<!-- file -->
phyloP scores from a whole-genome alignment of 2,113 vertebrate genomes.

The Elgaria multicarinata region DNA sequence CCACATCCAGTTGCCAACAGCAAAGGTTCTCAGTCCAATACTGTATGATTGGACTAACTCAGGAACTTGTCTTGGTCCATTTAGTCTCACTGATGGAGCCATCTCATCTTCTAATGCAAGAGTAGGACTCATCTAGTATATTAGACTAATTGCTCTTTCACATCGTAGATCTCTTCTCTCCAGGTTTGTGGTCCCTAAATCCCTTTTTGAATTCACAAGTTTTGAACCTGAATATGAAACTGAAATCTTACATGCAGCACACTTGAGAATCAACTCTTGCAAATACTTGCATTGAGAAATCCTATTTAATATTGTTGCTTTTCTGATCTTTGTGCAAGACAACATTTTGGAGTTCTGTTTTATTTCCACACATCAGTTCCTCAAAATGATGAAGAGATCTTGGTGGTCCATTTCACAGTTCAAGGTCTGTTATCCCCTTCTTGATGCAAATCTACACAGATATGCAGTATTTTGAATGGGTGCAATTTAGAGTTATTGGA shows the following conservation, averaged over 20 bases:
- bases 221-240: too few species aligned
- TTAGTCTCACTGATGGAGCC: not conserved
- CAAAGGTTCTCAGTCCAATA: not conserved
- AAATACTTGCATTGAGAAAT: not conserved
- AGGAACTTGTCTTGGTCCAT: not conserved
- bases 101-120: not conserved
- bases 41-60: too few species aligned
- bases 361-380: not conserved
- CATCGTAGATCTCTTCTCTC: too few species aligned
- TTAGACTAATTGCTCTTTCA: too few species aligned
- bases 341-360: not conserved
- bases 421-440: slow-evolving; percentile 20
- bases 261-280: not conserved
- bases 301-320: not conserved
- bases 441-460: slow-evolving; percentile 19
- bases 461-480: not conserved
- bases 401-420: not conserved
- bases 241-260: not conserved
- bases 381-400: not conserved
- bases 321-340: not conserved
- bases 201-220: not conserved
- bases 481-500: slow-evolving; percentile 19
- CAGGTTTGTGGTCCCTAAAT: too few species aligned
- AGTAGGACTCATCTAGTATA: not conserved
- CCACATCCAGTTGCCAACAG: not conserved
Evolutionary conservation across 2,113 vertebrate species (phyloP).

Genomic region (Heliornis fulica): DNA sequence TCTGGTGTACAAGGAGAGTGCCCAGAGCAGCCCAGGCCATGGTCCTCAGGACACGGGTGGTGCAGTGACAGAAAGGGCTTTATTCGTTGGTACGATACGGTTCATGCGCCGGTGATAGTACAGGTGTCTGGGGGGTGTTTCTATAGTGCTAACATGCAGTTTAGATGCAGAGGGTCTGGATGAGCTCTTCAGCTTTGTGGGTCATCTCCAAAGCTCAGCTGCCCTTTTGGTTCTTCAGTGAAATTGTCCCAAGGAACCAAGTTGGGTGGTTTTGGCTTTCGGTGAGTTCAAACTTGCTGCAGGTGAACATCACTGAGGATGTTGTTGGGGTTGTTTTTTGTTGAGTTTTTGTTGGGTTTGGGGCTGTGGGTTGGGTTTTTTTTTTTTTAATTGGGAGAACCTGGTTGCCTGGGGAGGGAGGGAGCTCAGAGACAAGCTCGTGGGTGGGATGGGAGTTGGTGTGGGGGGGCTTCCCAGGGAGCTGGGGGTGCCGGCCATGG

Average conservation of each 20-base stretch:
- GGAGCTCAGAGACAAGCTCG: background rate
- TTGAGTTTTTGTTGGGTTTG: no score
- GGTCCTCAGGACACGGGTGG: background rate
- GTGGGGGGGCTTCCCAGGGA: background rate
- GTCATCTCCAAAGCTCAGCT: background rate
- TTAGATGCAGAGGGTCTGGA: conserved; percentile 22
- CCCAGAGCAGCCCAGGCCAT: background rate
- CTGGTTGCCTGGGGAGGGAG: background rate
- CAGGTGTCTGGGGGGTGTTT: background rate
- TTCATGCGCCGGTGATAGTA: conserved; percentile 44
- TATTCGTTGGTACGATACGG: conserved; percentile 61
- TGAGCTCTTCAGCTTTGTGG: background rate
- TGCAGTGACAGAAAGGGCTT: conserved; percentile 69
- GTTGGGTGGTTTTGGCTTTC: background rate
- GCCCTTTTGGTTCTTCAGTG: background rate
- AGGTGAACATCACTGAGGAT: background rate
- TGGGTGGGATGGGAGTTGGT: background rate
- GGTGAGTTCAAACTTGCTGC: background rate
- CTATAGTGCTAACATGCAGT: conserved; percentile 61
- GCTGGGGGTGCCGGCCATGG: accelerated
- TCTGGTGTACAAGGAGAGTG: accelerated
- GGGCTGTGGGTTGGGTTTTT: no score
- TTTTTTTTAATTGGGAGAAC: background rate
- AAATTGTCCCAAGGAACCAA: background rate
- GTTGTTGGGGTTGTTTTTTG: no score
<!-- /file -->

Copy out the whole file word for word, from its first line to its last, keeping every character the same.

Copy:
phyloP scores from a whole-genome alignment of 2,113 vertebrate genomes.

The Elgaria multicarinata region DNA sequence CCACATCCAGTTGCCAACAGCAAAGGTTCTCAGTCCAATACTGTATGATTGGACTAACTCAGGAACTTGTCTTGGTCCATTTAGTCTCACTGATGGAGCCATCTCATCTTCTAATGCAAGAGTAGGACTCATCTAGTATATTAGACTAATTGCTCTTTCACATCGTAGATCTCTTCTCTCCAGGTTTGTGGTCCCTAAATCCCTTTTTGAATTCACAAGTTTTGAACCTGAATATGAAACTGAAATCTTACATGCAGCACACTTGAGAATCAACTCTTGCAAATACTTGCATTGAGAAATCCTATTTAATATTGTTGCTTTTCTGATCTTTGTGCAAGACAACATTTTGGAGTTCTGTTTTATTTCCACACATCAGTTCCTCAAAATGATGAAGAGATCTTGGTGGTCCATTTCACAGTTCAAGGTCTGTTATCCCCTTCTTGATGCAAATCTACACAGATATGCAGTATTTTGAATGGGTGCAATTTAGAGTTATTGGA shows the following conservation, averaged over 20 bases:
- bases 221-240: too few species aligned
- TTAGTCTCACTGATGGAGCC: not conserved
- CAAAGGTTCTCAGTCCAATA: not conserved
- AAATACTTGCATTGAGAAAT: not conserved
- AGGAACTTGTCTTGGTCCAT: not conserved
- bases 101-120: not conserved
- bases 41-60: too few species aligned
- bases 361-380: not conserved
- CATCGTAGATCTCTTCTCTC: too few species aligned
- TTAGACTAATTGCTCTTTCA: too few species aligned
- bases 341-360: not conserved
- bases 421-440: slow-evolving; percentile 20
- bases 261-280: not conserved
- bases 301-320: not conserved
- bases 441-460: slow-evolving; percentile 19
- bases 461-480: not conserved
- bases 401-420: not conserved
- bases 241-260: not conserved
- bases 381-400: not conserved
- bases 321-340: not conserved
- bases 201-220: not conserved
- bases 481-500: slow-evolving; percentile 19
- CAGGTTTGTGGTCCCTAAAT: too few species aligned
- AGTAGGACTCATCTAGTATA: not conserved
- CCACATCCAGTTGCCAACAG: not conserved
Evolutionary conservation across 2,113 vertebrate species (phyloP).

Genomic region (Heliornis fulica): DNA sequence TCTGGTGTACAAGGAGAGTGCCCAGAGCAGCCCAGGCCATGGTCCTCAGGACACGGGTGGTGCAGTGACAGAAAGGGCTTTATTCGTTGGTACGATACGGTTCATGCGCCGGTGATAGTACAGGTGTCTGGGGGGTGTTTCTATAGTGCTAACATGCAGTTTAGATGCAGAGGGTCTGGATGAGCTCTTCAGCTTTGTGGGTCATCTCCAAAGCTCAGCTGCCCTTTTGGTTCTTCAGTGAAATTGTCCCAAGGAACCAAGTTGGGTGGTTTTGGCTTTCGGTGAGTTCAAACTTGCTGCAGGTGAACATCACTGAGGATGTTGTTGGGGTTGTTTTTTGTTGAGTTTTTGTTGGGTTTGGGGCTGTGGGTTGGGTTTTTTTTTTTTTAATTGGGAGAACCTGGTTGCCTGGGGAGGGAGGGAGCTCAGAGACAAGCTCGTGGGTGGGATGGGAGTTGGTGTGGGGGGGCTTCCCAGGGAGCTGGGGGTGCCGGCCATGG

Average conservation of each 20-base stretch:
- GGAGCTCAGAGACAAGCTCG: background rate
- TTGAGTTTTTGTTGGGTTTG: no score
- GGTCCTCAGGACACGGGTGG: background rate
- GTGGGGGGGCTTCCCAGGGA: background rate
- GTCATCTCCAAAGCTCAGCT: background rate
- TTAGATGCAGAGGGTCTGGA: conserved; percentile 22
- CCCAGAGCAGCCCAGGCCAT: background rate
- CTGGTTGCCTGGGGAGGGAG: background rate
- CAGGTGTCTGGGGGGTGTTT: background rate
- TTCATGCGCCGGTGATAGTA: conserved; percentile 44
- TATTCGTTGGTACGATACGG: conserved; percentile 61
- TGAGCTCTTCAGCTTTGTGG: background rate
- TGCAGTGACAGAAAGGGCTT: conserved; percentile 69
- GTTGGGTGGTTTTGGCTTTC: background rate
- GCCCTTTTGGTTCTTCAGTG: background rate
- AGGTGAACATCACTGAGGAT: background rate
- TGGGTGGGATGGGAGTTGGT: background rate
- GGTGAGTTCAAACTTGCTGC: background rate
- CTATAGTGCTAACATGCAGT: conserved; percentile 61
- GCTGGGGGTGCCGGCCATGG: accelerated
- TCTGGTGTACAAGGAGAGTG: accelerated
- GGGCTGTGGGTTGGGTTTTT: no score
- TTTTTTTTAATTGGGAGAAC: background rate
- AAATTGTCCCAAGGAACCAA: background rate
- GTTGTTGGGGTTGTTTTTTG: no score